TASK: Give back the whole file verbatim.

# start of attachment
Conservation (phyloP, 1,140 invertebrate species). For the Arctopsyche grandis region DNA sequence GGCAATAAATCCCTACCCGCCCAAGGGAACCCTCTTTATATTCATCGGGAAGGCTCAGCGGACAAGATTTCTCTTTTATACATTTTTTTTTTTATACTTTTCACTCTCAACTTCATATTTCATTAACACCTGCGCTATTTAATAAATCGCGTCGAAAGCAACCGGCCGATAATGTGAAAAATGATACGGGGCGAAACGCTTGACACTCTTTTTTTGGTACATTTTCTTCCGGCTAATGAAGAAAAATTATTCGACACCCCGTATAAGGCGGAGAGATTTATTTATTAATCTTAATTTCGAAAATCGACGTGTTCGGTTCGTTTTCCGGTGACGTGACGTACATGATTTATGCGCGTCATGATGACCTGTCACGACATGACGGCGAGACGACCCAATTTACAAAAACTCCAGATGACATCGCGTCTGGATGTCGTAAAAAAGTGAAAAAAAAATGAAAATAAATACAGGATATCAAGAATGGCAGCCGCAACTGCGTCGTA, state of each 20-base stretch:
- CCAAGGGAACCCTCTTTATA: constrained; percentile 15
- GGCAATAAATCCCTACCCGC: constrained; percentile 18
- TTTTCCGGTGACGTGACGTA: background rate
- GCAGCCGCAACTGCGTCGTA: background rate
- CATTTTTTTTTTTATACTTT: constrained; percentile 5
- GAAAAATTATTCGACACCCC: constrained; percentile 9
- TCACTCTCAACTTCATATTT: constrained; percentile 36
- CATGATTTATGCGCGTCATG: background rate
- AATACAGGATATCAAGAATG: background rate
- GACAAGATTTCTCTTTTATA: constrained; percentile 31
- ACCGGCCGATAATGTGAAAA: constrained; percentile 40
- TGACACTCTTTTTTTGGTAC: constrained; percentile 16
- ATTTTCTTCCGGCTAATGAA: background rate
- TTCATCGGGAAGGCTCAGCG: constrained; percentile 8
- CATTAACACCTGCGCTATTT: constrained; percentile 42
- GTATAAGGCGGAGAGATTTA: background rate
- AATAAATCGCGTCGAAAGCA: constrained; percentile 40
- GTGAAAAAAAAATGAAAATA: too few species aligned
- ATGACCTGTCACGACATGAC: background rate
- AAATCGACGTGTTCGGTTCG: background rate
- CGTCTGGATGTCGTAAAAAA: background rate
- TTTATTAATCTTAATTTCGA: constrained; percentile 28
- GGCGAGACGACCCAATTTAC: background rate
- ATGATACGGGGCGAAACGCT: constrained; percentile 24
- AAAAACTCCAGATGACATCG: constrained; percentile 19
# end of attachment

Conservation (phyloP, 1,140 invertebrate species). For the Arctopsyche grandis region DNA sequence GGCAATAAATCCCTACCCGCCCAAGGGAACCCTCTTTATATTCATCGGGAAGGCTCAGCGGACAAGATTTCTCTTTTATACATTTTTTTTTTTATACTTTTCACTCTCAACTTCATATTTCATTAACACCTGCGCTATTTAATAAATCGCGTCGAAAGCAACCGGCCGATAATGTGAAAAATGATACGGGGCGAAACGCTTGACACTCTTTTTTTGGTACATTTTCTTCCGGCTAATGAAGAAAAATTATTCGACACCCCGTATAAGGCGGAGAGATTTATTTATTAATCTTAATTTCGAAAATCGACGTGTTCGGTTCGTTTTCCGGTGACGTGACGTACATGATTTATGCGCGTCATGATGACCTGTCACGACATGACGGCGAGACGACCCAATTTACAAAAACTCCAGATGACATCGCGTCTGGATGTCGTAAAAAAGTGAAAAAAAAATGAAAATAAATACAGGATATCAAGAATGGCAGCCGCAACTGCGTCGTA, state of each 20-base stretch:
- CCAAGGGAACCCTCTTTATA: constrained; percentile 15
- GGCAATAAATCCCTACCCGC: constrained; percentile 18
- TTTTCCGGTGACGTGACGTA: background rate
- GCAGCCGCAACTGCGTCGTA: background rate
- CATTTTTTTTTTTATACTTT: constrained; percentile 5
- GAAAAATTATTCGACACCCC: constrained; percentile 9
- TCACTCTCAACTTCATATTT: constrained; percentile 36
- CATGATTTATGCGCGTCATG: background rate
- AATACAGGATATCAAGAATG: background rate
- GACAAGATTTCTCTTTTATA: constrained; percentile 31
- ACCGGCCGATAATGTGAAAA: constrained; percentile 40
- TGACACTCTTTTTTTGGTAC: constrained; percentile 16
- ATTTTCTTCCGGCTAATGAA: background rate
- TTCATCGGGAAGGCTCAGCG: constrained; percentile 8
- CATTAACACCTGCGCTATTT: constrained; percentile 42
- GTATAAGGCGGAGAGATTTA: background rate
- AATAAATCGCGTCGAAAGCA: constrained; percentile 40
- GTGAAAAAAAAATGAAAATA: too few species aligned
- ATGACCTGTCACGACATGAC: background rate
- AAATCGACGTGTTCGGTTCG: background rate
- CGTCTGGATGTCGTAAAAAA: background rate
- TTTATTAATCTTAATTTCGA: constrained; percentile 28
- GGCGAGACGACCCAATTTAC: background rate
- ATGATACGGGGCGAAACGCT: constrained; percentile 24
- AAAAACTCCAGATGACATCG: constrained; percentile 19